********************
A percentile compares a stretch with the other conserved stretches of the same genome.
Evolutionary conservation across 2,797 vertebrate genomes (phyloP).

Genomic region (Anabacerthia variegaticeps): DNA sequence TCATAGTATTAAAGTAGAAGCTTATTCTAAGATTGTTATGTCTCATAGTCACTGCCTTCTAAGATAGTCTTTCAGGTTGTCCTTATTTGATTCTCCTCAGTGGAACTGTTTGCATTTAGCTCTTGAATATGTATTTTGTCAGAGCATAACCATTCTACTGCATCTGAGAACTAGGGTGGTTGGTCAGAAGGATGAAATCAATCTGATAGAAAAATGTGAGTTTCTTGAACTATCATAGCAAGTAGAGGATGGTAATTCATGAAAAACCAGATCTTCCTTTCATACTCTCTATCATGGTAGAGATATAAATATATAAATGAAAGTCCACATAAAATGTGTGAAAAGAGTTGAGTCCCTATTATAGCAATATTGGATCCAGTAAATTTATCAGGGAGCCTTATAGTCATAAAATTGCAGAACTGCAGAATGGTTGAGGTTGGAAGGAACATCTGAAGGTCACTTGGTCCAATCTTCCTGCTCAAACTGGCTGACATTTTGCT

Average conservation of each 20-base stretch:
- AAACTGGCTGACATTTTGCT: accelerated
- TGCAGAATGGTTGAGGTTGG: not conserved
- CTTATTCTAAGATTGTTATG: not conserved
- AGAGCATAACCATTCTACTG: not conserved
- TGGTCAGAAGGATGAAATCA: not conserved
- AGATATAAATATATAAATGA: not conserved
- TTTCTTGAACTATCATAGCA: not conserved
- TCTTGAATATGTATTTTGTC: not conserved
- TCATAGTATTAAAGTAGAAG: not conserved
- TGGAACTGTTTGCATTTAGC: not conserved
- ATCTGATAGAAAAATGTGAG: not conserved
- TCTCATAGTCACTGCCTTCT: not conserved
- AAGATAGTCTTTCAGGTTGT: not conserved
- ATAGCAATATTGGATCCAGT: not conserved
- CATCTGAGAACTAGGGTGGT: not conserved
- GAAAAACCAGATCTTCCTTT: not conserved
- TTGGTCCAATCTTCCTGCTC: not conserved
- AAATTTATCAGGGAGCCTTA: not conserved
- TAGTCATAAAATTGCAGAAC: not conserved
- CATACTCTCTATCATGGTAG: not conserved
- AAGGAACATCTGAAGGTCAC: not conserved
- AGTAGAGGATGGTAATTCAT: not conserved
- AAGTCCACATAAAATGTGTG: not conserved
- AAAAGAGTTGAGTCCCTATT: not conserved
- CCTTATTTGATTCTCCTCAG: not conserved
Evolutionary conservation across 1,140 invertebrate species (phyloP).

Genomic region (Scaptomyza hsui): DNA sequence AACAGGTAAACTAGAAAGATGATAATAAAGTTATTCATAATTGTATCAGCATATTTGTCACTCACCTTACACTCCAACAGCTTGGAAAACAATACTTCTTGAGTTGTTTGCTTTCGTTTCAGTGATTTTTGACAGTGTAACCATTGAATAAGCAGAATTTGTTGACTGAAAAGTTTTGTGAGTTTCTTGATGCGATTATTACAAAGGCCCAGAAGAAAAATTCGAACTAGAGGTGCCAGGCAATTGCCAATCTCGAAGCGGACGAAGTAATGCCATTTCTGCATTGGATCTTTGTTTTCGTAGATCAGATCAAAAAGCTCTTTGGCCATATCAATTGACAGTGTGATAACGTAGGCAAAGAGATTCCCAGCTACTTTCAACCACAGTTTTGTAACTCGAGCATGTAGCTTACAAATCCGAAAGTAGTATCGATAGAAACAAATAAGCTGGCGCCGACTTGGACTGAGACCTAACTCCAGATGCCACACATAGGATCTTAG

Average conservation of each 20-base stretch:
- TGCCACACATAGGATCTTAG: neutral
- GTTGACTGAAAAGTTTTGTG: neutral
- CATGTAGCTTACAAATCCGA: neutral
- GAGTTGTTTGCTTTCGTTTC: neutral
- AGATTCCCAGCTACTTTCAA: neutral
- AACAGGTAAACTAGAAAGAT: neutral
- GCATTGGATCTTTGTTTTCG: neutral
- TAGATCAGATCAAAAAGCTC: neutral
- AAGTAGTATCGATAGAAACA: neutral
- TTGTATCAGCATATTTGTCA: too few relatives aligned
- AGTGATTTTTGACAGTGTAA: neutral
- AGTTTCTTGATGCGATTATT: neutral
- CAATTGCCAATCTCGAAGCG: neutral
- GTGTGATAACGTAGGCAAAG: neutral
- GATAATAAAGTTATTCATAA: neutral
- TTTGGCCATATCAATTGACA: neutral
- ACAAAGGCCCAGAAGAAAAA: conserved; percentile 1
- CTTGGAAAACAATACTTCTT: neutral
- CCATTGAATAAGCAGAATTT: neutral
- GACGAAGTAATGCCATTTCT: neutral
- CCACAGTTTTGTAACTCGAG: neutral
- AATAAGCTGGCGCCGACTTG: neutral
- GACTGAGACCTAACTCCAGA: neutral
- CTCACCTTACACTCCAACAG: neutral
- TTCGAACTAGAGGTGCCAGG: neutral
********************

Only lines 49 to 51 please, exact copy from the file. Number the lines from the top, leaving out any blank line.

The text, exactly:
- ACAAAGGCCCAGAAGAAAAA: conserved; percentile 1
- CTTGGAAAACAATACTTCTT: neutral
- CCATTGAATAAGCAGAATTT: neutral